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Supreme Court Refuses to Require Prompt Action on Texas Abortion Law

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In dissent, the three liberal justices said the majority, by allowing a time-consuming legal detour, had created “a disaster for the rule of law.”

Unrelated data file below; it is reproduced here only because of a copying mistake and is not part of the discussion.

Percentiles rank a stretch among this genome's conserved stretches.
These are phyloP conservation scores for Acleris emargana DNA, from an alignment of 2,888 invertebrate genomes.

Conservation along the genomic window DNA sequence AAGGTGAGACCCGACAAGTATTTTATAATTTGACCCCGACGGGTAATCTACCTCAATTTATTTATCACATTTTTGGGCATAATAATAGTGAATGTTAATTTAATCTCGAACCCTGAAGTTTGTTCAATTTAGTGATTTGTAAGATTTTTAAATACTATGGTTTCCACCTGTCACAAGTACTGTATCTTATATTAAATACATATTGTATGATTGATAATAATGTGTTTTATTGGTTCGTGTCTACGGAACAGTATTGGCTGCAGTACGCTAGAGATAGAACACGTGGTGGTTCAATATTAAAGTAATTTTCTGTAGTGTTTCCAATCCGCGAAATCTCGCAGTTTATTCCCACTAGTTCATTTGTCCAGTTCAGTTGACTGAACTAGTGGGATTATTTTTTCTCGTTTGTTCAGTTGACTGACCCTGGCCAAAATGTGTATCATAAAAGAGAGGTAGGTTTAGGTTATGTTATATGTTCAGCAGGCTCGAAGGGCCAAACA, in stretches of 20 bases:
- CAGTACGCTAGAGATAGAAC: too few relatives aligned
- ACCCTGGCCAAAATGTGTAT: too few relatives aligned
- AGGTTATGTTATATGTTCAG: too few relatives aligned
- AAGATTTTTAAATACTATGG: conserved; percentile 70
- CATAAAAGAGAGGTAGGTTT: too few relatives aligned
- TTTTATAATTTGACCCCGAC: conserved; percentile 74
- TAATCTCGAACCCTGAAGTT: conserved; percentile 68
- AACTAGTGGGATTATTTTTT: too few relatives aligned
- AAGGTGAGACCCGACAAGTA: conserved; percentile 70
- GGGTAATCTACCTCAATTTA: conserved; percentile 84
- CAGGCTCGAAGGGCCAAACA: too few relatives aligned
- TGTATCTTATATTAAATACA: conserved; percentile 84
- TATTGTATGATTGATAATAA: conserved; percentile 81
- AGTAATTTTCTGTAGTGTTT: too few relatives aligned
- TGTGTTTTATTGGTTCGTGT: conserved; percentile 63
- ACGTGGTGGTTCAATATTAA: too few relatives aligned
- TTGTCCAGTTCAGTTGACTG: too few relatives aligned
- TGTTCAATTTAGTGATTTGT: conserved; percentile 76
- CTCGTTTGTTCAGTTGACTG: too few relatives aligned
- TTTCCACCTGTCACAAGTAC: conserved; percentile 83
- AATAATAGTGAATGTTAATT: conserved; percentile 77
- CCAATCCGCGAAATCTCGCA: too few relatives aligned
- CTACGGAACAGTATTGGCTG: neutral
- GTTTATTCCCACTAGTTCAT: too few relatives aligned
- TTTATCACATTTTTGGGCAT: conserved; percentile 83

The Supreme Court on Thursday rejected a request from abortion providers in Texas that a federal judge be allowed to take prompt action on their challenge to a state law that bans most abortions after six weeks. The practical effect of the order, the three liberal justices wrote in dissent, was to let the law stay in place indefinitely. “This case is a disaster for the rule of law and a grave disservice to women in Texas, who have a right to control their own bodies,” Justice Sonia Sotomayor wrote in dissent. The majority gave no reasons for its ruling, which followed a decision last month allowing the providers to sue at least some state officials to try to block or limit the law. That victory was an empty one, the dissenting justices wrote on Thursday, because the United States Court of Appeals for the Fifth Circuit, in New Orleans, refused to return the case to the trial judge and instead sent it on a legal detour to a state court. “It has been over four months since Texas Senate Bill 8 took effect,” Justice Sotomayor wrote. “The law immediately devastated access to abortion care in Texas through a complicated private bounty-hunter scheme that violates nearly 50 years of this court’s precedents.” “Today, for the fourth time, this court declines to protect pregnant Texans from egregious violations of their constitutional rights,” she wrote, referring to a series of rulings starting with one in September that let the law go into effect notwithstanding Supreme Court precedents that bar states from banning abortions before fetal viability, which is ordinarily around 23 weeks. “One month after directing that the petitioners’ suit could proceed in part, the court countenances yet another violation of its own commands,” Justice Sotomayor wrote.

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